What is Biliary Atresia?

Biliary atresia is a rare disease of the liver and bile ducts that occurs in infants. Symptoms of the disease appear or develop about two to eight weeks after birth. Cells within the liver produce liquid called bile. Bile helps to digest fat. It also carries waste products from the liver to the intestines for removal from the body. This network of channels and ducts is called the biliary system. When the biliary system is working the way it should, it lets the bile drain from the liver into the intestines.

When a baby has biliary atresia, bile flow from the liver to the gallbladder is blocked. This causes the bile to be trapped inside the liver, quickly causing damage and scarring of the liver cells (cirrhosis). This eventually leads to liver failure.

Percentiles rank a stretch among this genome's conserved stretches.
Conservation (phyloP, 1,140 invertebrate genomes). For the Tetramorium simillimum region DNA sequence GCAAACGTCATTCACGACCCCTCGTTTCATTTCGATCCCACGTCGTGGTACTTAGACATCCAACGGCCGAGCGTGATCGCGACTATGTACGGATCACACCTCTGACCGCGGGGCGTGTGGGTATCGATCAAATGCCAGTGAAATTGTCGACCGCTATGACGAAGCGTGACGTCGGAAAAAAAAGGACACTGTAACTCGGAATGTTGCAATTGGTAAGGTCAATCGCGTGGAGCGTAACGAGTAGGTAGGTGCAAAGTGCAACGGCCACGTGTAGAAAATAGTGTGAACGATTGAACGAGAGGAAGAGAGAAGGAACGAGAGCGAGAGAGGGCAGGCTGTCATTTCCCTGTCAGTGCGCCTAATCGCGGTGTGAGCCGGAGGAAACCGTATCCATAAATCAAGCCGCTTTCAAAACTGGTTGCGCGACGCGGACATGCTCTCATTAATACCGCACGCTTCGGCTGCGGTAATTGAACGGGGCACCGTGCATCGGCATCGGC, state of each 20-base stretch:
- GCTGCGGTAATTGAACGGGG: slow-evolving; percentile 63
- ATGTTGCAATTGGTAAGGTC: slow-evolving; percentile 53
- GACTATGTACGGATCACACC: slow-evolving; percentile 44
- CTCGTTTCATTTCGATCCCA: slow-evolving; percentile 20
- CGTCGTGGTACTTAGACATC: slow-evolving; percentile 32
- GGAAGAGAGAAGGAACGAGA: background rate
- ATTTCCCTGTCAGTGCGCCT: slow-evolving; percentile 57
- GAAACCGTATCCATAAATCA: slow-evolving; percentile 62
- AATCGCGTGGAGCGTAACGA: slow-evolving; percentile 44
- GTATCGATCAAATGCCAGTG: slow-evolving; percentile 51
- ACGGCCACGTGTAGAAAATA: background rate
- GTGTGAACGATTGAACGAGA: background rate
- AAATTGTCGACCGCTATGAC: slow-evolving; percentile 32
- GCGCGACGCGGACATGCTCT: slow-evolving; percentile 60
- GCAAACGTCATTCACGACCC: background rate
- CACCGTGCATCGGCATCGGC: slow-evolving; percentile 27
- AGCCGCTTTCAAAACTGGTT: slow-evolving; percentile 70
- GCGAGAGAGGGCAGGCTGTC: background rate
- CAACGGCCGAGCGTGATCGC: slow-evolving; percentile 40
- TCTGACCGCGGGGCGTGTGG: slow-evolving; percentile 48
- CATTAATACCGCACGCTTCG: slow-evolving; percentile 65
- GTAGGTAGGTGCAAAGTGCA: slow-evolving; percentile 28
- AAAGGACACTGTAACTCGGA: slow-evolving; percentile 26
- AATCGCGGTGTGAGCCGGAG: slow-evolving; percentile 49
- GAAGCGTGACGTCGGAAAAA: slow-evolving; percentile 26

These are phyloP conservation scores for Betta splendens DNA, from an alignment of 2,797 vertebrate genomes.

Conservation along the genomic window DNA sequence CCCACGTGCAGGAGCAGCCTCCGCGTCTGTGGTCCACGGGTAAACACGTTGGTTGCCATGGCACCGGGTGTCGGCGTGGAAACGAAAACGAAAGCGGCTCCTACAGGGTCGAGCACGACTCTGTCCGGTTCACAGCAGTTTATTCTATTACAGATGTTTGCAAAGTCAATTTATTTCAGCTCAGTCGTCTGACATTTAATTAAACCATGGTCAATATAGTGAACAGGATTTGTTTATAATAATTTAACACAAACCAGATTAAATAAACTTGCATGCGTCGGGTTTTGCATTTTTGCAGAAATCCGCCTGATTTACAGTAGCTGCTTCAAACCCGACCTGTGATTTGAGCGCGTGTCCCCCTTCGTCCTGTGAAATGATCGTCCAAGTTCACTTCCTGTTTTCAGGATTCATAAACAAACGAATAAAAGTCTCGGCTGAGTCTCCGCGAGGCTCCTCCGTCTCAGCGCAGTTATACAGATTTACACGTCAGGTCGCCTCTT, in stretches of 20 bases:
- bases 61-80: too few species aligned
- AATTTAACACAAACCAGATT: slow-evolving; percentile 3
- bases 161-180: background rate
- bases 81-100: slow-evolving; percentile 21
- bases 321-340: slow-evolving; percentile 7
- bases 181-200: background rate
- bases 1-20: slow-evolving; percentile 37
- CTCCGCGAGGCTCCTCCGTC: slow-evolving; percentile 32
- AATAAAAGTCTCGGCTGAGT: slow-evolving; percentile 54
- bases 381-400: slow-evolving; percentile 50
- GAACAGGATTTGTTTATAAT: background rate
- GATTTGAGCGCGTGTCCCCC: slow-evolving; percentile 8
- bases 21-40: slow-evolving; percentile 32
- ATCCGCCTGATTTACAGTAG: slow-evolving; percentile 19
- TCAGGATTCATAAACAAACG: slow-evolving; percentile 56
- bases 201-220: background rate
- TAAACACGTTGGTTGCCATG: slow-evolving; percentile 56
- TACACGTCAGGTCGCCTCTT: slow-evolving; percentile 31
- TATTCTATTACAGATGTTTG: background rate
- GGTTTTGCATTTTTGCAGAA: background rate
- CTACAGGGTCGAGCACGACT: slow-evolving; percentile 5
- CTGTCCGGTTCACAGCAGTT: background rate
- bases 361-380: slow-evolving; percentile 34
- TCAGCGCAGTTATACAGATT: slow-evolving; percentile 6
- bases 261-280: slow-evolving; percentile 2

Biliary atresia is the most common reason for liver transplantation in children in the U.S. Eighty-five percent of all children who have biliary atresia will need to have a liver transplant before they are 20 years old.

Survival after surgery has increased dramatically in recent years. Children with biliary atresia who have a liver transplant tend to do very well. Advances in treatment allow the option of using a piece of an adult liver for transplant in a child with biliary atresia.

 As a result, parents or other relatives of children with biliary atresia may now be considered potential donors. This option can dramatically reduce a child’s time on the transplant waiting list.

Children with biliary atresia who do not need a liver transplant have some degree of liver disease. Their disease can be managed in other ways.